-          Don't expect too much from yourself.  It takes effort to adjust to the new environment and focus your mind on the instructor's technique. Don't beat yourself up if you don't create a masterpiece. What I create in workshops is usually a kind of a mutation between what I see, what I would paint using my own technique, and what I am trying to practice based on the instructor's lecture. Mutants very rarely look good, and that is why I posted a studio painting on the top of this post :-).  (I apologize to all the mutants out there for this opinionated statement)

-          Listen, take notes, absorb everything that is going on. Be a sponge. Months and years later some piece of the puzzle will fall into place and you will experience an a-ha moment when you least expect. This is a wonderful aspect of learning - the process never stops.

-          Build friendships, enjoy company of other artists, extend your network. There are few things more valuable than exchange of thoughts and experiences between members of a community.  Stay in touch. Share.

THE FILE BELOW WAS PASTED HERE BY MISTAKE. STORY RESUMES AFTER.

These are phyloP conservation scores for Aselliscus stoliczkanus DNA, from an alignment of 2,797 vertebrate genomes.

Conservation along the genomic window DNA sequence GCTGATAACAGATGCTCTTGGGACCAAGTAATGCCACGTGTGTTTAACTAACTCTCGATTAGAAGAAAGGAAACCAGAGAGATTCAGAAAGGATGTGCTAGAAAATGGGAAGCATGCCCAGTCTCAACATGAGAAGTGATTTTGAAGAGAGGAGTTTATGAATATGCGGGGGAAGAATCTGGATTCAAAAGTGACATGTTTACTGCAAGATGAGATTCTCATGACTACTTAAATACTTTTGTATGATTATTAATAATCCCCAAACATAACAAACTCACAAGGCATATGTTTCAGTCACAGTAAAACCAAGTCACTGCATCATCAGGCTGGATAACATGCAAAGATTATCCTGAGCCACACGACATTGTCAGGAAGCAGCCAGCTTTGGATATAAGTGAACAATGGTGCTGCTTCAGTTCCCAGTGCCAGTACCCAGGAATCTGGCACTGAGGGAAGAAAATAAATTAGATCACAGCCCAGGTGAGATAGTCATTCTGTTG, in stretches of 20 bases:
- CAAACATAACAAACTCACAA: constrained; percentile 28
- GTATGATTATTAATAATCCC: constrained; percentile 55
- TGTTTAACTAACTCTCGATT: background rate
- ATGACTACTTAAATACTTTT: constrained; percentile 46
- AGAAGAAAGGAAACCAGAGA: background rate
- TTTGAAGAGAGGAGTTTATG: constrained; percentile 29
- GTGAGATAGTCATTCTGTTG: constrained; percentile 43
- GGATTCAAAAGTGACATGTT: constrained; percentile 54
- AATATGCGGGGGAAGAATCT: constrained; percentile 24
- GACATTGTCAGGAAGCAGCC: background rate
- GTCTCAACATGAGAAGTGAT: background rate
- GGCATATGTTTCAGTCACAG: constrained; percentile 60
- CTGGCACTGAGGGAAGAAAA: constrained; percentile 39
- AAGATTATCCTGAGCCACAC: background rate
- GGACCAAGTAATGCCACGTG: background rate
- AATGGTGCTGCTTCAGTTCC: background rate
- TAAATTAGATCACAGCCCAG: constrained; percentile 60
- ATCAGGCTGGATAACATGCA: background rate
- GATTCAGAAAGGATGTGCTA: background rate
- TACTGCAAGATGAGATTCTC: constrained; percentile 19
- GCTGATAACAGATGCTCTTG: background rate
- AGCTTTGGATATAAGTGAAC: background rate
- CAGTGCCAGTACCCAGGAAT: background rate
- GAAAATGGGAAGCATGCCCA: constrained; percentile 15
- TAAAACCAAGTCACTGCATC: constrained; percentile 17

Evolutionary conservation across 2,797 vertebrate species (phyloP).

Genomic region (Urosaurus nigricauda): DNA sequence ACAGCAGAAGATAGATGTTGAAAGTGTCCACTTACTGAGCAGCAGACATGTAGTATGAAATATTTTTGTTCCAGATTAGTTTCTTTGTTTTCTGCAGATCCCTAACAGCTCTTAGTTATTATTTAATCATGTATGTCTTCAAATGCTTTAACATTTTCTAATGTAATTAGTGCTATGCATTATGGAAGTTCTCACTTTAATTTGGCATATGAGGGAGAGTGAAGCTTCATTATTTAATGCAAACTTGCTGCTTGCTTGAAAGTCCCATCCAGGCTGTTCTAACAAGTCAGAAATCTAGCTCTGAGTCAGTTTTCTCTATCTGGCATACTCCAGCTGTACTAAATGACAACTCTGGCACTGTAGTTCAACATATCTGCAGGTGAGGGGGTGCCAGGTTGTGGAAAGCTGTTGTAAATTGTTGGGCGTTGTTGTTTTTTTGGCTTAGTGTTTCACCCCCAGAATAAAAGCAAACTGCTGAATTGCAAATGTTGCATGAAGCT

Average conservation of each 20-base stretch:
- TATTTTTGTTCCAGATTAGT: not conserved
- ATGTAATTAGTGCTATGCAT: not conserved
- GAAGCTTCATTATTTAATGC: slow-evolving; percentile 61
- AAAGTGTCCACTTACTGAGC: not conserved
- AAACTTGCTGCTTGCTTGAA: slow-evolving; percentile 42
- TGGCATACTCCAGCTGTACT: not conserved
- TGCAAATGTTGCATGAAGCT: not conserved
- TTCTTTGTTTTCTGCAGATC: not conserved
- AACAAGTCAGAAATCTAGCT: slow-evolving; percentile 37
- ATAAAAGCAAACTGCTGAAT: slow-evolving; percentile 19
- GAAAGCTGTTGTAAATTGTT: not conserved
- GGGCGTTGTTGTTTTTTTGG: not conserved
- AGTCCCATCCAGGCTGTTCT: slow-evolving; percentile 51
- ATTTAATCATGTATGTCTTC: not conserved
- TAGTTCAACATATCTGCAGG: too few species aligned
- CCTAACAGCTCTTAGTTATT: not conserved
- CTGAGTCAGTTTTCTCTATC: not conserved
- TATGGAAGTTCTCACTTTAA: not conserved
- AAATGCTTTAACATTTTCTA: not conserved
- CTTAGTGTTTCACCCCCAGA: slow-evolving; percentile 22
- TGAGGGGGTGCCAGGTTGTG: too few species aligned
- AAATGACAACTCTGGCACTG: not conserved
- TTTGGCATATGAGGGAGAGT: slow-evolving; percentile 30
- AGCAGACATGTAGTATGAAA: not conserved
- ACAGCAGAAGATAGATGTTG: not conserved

-          Replenish your wealth in the bank of good memories. Years down the road, all you will remember will be a wonderful artful weekend with friends. The last thing on your mind will be how your painting turned out.

My gratitude goes to all the fabulous people with whom I was lucky to spend a few days in a painter's paradise. May there be many artful weekends for all of us!


Tuesday, 12 May 2015

Observation and Preconception

Whistler Hike, acrylic, 20x24, by Tatjana Mirkov-Popovicki

It strikes me how much time I spend not actually painting. Just staring at stuff takes easily 80% of my creative process, if not more. It sounds ridiculous since the obvious goal is to create, but observation has so many rewards. Most importantly, it gets the art-making juices going. Here are some of the great things to be experienced when we simply observe the world around us without actually trying to make anything happen.